Friday, February 5, 2010

Confessions of an Alienated Malayalee

(This is a post from my pareltank blog.I wrote a poem more than 3 decades ago which i have hesitated to post on account of the venom it has. This post explains why it is so venomous.I still haven't decided whether to post it or not)

yes. that’s me. I call myself that ’cos of my indifferent competence in my mother tongue. I think in Malayalam, but have no confidence to write in that language. I sometimes think if I could write in the language I think and feel in, I’d become the Shakespeare of Malayalam literature. Don’t laugh. this is how I console myself when I fall into one of those fits of depression at my inability express myself comprehensively – thoughts, feeling s and their nuances. The English language does not have corresponding terms to express malayalee feeling. Or, I am not competent enough in this angrezi tongue. So there is a huge gap between my sensibilities and the only language I can write in. Frustrating, isn’t it?

How did this happen? it’s a long story. I was born less than ten years after Independence. So guess I can call myself post independence generation. Those were days when people believed that future belonged to people who received education in English. I was a victim of that false notion. But, I did have Malayalam as a subject till 4th standard. But the Malayalam teacher took a dislike to me for a reason I don’t want to go into here(I have written a poem on that – so intense was my resentment towards that teacher who alienated me from myself). Unfortunately, along with me, that teacher was also promoted to the middle school. As soon as this news was confirmed, I went home and wept and wept till my mother agreed to switch my second language to French! With that, my connections with Malayalam text books, therefore literary Malayalam, were severed forever and ever.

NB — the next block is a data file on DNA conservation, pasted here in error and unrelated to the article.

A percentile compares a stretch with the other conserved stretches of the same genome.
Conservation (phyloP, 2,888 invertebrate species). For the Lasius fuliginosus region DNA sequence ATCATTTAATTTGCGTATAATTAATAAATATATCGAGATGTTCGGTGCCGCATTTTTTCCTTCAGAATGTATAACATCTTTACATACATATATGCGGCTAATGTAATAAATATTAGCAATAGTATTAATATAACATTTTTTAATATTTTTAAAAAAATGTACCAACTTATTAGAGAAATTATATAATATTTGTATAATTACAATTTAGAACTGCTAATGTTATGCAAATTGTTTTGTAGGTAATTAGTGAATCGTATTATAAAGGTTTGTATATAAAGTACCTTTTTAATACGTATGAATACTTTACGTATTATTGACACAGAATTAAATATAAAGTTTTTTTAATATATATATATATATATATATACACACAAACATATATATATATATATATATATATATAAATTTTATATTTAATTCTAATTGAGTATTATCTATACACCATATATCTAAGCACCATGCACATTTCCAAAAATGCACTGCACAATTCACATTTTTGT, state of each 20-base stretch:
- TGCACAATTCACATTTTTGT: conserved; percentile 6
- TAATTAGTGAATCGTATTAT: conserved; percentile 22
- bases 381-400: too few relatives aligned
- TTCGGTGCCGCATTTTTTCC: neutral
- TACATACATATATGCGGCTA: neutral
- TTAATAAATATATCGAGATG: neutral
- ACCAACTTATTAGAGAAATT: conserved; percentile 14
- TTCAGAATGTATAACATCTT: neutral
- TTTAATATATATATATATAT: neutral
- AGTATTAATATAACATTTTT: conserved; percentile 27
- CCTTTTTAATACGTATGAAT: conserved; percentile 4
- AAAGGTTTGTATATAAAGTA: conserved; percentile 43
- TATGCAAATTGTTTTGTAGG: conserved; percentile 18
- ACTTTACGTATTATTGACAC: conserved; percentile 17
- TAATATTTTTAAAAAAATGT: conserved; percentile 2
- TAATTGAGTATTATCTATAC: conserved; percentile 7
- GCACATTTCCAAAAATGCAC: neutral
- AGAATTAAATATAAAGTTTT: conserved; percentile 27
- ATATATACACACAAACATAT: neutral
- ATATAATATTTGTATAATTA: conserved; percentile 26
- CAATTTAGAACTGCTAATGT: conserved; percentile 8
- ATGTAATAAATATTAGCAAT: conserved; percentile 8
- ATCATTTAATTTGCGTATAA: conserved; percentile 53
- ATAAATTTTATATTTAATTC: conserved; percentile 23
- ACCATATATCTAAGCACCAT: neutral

Thus it is that my imagination was shaped completely by the angrezi language. They say if you learn a language, you tend to identify yourself wiith the culture of native speakers of that language. So my childhood imagination was filled with Jack and Jill, Polly putting the kettle on (I used to go around our kitchen looking for the kettle I saw in illustrated nursery rhyme books- found none), sixpence and pocket full of rye (thought that rye was the higher denomination of sixpence). Must say I used to be fascinated that the English could bake blackbirds in a pie and still keep them alive. Fortunately for me, I had a lot of neighbours, cousins from whom I picked up kakey, kaket, koodevidey?, Omana kuttan, govindan, ayyappandey amma, neyyappam chuttu. I sang these with full throated ease and felt I belonged. But when I sang the English rhymes, my imagination got activated and made me yearn for things I knew nothing of. Like they say, unheard melodies are sweeter. As I reached primary school, Enid Blyton was my staple food. and also all those comics – Three Stooges, Totem, Tin Tin, Classics, Richie Rich, Little Lotta - - - - . my horizons widened and without my quite knowing it, I moved away from my roots into a world I had never experienced. Along with it, an attitudinal change crept into me – a feeling of superiority over those who didn’t know the Famous Five and Captain Haddock!!